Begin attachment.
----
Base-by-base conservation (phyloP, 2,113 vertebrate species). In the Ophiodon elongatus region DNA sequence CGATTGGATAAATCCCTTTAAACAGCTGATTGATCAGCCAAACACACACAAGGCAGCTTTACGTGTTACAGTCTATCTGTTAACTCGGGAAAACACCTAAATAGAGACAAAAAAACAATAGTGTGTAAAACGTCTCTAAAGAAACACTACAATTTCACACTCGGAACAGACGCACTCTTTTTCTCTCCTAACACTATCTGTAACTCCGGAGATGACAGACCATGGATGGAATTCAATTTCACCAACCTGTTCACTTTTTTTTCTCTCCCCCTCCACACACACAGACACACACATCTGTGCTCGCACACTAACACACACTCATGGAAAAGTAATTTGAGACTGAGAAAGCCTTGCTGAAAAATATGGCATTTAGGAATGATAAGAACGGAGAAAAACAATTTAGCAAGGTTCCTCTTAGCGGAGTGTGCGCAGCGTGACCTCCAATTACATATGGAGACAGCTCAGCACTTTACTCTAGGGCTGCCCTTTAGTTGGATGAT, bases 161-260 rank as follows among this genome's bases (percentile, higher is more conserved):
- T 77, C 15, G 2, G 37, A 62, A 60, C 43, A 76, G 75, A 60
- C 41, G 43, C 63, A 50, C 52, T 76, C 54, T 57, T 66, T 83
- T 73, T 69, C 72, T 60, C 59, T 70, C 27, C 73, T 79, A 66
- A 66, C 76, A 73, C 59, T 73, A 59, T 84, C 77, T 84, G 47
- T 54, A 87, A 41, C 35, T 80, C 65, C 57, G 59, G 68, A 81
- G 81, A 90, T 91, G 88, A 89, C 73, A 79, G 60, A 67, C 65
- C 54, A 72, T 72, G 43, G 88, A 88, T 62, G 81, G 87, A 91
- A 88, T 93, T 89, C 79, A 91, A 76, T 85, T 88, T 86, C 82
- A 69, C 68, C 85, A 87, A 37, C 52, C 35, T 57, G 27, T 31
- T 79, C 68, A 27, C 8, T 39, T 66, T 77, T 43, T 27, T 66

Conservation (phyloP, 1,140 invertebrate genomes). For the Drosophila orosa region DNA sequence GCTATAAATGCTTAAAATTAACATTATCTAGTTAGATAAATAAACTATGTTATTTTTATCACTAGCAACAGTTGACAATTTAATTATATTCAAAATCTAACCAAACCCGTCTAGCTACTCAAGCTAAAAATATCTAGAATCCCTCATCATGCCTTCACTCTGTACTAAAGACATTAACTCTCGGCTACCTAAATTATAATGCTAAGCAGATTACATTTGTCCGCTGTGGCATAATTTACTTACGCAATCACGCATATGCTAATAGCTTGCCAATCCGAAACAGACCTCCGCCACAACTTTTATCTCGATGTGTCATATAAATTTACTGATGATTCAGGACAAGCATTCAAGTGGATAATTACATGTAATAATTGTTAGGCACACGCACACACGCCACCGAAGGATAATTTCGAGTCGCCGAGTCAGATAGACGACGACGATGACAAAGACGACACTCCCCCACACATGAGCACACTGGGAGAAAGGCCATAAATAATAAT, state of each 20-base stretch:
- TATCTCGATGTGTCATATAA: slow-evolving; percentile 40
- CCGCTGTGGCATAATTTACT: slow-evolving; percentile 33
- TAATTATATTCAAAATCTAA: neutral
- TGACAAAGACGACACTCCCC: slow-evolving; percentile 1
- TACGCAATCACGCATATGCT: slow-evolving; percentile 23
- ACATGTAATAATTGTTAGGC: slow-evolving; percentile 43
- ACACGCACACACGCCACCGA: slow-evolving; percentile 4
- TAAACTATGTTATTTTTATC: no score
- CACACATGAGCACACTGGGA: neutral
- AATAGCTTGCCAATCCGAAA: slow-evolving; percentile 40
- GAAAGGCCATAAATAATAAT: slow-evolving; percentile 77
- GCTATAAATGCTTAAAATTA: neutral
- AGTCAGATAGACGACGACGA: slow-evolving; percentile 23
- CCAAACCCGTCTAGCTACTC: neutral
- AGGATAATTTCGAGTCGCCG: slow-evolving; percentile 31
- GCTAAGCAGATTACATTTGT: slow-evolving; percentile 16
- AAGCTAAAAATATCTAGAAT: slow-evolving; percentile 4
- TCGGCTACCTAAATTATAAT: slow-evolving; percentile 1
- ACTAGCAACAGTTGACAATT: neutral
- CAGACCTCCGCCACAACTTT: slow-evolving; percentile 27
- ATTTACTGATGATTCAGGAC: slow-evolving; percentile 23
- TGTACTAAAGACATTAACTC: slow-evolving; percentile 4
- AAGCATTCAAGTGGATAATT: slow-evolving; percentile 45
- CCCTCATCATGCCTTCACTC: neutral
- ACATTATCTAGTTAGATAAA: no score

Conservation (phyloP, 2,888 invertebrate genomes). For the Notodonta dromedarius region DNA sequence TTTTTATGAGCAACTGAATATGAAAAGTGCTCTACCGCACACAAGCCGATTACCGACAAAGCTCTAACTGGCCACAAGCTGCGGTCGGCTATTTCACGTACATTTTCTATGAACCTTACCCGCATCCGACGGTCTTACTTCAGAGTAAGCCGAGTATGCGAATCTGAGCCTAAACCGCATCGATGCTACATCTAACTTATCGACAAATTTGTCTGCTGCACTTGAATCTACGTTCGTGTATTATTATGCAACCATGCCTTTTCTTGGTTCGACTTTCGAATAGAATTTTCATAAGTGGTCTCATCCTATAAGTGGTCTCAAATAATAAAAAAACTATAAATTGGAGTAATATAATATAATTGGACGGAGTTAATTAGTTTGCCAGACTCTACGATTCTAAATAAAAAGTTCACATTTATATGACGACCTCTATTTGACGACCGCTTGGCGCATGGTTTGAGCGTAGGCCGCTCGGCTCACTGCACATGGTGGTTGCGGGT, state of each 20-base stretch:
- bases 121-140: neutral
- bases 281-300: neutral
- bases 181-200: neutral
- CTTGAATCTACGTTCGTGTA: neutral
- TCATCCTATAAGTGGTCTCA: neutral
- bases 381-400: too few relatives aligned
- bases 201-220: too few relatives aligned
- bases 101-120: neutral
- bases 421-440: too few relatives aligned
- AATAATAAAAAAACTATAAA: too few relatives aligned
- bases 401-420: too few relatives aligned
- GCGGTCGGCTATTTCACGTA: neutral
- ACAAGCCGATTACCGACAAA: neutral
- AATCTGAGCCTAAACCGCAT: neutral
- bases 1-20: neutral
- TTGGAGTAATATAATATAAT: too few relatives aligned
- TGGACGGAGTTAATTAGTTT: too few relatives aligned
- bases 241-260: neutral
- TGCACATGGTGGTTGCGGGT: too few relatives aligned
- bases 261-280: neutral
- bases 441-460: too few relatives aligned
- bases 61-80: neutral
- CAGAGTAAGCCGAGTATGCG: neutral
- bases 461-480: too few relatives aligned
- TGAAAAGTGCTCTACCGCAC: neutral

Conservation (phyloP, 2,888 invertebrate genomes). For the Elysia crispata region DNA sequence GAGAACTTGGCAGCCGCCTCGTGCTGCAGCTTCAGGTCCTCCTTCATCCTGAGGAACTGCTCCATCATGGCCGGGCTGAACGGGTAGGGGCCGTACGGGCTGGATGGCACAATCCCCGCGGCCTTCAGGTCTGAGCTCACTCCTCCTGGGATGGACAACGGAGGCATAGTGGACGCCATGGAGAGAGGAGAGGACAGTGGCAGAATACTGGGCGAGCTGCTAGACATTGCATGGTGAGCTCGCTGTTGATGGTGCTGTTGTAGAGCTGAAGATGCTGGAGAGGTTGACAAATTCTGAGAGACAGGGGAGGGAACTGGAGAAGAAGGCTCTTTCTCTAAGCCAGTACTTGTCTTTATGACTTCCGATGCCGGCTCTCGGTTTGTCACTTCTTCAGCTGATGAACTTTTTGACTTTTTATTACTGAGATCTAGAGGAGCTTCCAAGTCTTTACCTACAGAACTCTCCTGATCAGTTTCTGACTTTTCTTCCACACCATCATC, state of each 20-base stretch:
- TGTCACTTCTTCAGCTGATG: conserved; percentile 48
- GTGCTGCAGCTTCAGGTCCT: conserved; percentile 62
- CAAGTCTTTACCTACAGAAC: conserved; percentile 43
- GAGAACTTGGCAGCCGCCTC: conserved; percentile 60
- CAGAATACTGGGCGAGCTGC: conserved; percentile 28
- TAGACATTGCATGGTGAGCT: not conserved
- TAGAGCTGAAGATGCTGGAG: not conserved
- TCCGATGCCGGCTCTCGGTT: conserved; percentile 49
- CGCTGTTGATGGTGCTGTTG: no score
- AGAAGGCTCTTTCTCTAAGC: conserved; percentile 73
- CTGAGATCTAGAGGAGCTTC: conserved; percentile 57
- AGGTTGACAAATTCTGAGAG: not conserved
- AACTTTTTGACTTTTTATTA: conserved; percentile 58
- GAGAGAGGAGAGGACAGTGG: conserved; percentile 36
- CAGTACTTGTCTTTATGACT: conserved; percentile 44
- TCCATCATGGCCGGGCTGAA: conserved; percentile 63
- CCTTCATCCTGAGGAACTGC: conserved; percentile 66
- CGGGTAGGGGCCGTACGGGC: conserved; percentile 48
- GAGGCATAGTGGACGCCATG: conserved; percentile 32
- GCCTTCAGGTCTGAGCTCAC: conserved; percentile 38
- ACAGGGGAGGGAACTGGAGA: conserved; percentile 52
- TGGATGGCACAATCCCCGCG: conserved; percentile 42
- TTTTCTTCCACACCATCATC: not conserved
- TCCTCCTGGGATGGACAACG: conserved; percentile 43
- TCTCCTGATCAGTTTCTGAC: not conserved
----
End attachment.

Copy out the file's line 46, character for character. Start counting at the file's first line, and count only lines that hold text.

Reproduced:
- bases 101-120: neutral